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Gardening 101: Largeflower Bellwort


Gardening 101: Largeflower Bellwort

March 18, 2022

Largeflower Bellwort, Uvularia grandiflora: ‘The Bias Cut’

Spotted in a woodland garden, largeflower bellwort is like a freeze-frame of spring’s great unfurling. At flowering time, blooms and foliage are both whorled, at which point they pause, while everything else charges upwards and outwards. Vase-shaped clumps of Uvularia grandiflora are quietly showy, in structure and color.

Like a lily (to which it is related), the outer parts of a bellwort flower manifest as tepals: not strictly petals in other words, and without a casing of sepals. Instead of opening out into trumpets, the narrow, twisted tepals hang down like unstructured gowns, perfectly complemented by narrow, curling leaves.

Photography by Britt Willoughby Dyer.

Above: Bellwort flowers gracefully, resembling a gown more than a bell.

Largeflower bellwort (also known as great merrybells) is native to eastern North America as far south as Georgia. The flowers are only about 1 1/2-inches long; the name mainly distinguishes it from the smaller form, Uvularia perfoliata, whose spread is more central, reaching from Ontario to Florida.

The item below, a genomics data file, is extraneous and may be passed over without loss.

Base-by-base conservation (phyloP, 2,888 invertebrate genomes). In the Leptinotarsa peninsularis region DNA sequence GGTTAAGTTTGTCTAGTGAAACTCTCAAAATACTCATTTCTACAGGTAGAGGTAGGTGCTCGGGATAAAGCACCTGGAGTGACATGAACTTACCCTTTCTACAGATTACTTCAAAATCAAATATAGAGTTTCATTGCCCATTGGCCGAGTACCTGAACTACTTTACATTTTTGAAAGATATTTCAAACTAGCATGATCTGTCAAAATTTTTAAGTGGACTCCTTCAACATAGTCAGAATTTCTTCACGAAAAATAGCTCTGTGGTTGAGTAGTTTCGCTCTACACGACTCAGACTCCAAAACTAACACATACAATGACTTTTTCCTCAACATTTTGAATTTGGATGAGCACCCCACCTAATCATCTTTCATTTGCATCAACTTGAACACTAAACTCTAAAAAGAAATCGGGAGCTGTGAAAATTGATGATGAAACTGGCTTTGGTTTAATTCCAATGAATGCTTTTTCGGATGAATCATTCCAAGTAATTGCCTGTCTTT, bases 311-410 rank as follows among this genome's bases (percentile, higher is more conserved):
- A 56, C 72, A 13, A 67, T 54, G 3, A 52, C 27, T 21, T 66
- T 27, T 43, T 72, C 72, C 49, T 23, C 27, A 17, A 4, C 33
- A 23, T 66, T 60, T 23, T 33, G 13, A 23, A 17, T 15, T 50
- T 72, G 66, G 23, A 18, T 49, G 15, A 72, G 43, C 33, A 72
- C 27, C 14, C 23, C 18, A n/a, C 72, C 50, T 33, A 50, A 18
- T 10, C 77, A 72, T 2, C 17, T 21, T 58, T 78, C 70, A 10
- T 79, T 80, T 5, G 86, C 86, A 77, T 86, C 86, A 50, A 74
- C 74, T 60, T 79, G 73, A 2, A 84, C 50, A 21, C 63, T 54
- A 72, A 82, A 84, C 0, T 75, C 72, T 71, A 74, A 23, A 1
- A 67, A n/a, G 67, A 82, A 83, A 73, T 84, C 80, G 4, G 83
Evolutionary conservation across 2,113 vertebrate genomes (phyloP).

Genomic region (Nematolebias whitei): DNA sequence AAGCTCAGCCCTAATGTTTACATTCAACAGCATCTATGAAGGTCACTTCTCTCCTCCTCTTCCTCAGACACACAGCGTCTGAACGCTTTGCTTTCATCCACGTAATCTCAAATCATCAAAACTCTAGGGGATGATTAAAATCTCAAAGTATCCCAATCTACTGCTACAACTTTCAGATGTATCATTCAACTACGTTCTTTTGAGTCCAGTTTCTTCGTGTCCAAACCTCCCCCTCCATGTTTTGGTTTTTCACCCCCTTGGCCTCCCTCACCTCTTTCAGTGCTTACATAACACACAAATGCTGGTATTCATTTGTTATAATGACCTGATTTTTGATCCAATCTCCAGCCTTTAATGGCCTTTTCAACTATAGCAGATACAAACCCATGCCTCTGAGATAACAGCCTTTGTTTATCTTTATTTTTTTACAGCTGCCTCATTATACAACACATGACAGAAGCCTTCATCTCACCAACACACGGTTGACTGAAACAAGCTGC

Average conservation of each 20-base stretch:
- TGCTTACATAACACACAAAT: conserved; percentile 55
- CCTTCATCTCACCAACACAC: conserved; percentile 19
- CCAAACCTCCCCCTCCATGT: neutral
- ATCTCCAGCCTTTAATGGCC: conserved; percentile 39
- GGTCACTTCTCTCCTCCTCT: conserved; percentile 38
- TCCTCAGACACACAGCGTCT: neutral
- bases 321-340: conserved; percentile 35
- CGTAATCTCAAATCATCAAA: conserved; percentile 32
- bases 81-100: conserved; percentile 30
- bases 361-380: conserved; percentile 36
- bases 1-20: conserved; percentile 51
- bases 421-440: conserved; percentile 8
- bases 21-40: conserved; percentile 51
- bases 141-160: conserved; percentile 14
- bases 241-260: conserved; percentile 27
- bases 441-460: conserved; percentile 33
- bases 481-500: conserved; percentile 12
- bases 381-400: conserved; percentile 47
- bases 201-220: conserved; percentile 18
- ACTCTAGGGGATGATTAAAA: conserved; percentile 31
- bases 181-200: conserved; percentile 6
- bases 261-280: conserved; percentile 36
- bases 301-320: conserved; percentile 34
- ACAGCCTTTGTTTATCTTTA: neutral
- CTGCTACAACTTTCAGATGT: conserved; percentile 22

Above: Arching stems are pulled down by the weight of one or two striking flowers.

Cheat Sheet:

• Flowering in mid to late spring when it has reached about 1-foot high, largeflower bellwort puts on more height when the flowers are over. Attractive to solitary bees and generally untroubled by insects classed as ‘pests’, Uvularia grandiflora is a reliable performer, with an RHS Award of Garden Merit.
• The arching stems have the appearance of piercing through the leaves, which grow alternately, culminating in one or two flowers.
• The cultivar U. grandiflora var. pallida is a paler yellow, with showier flowers that bloom slightly later.

Above: Uvularia grandiflora in a woodland garden.

Keep It Alive:

• Imitate its natural environment by giving it a sheltered situation dappled or full shade, in hummus-rich soil. This is easily achieved when bellwort grows in the leaf litter of deciduous trees, in conditions that are moist, but well-drained.
• Clump-forming, bellwort grows from rhizomes. It can be slow to propagate naturally (from seed that is carried by ants) but it recovers well from rhizome division in early spring or fall. A long-living perennial.
• Either hardy between USDA zones 3-7 or 4-9 (there is some debate; worth checking your specific area). Deer like the young shoots.

Above: The arching structure of bellwort is slightly reminiscent of Solomon’s Seal but it is happily ignored by sawfly larvae.
Above: In dappled shade, verticals of yellow and green combine with emerging foliage. Goes well with ferns,  hostas, heuchera and woodland ground cover.

For more Gardening 101 guides, see:

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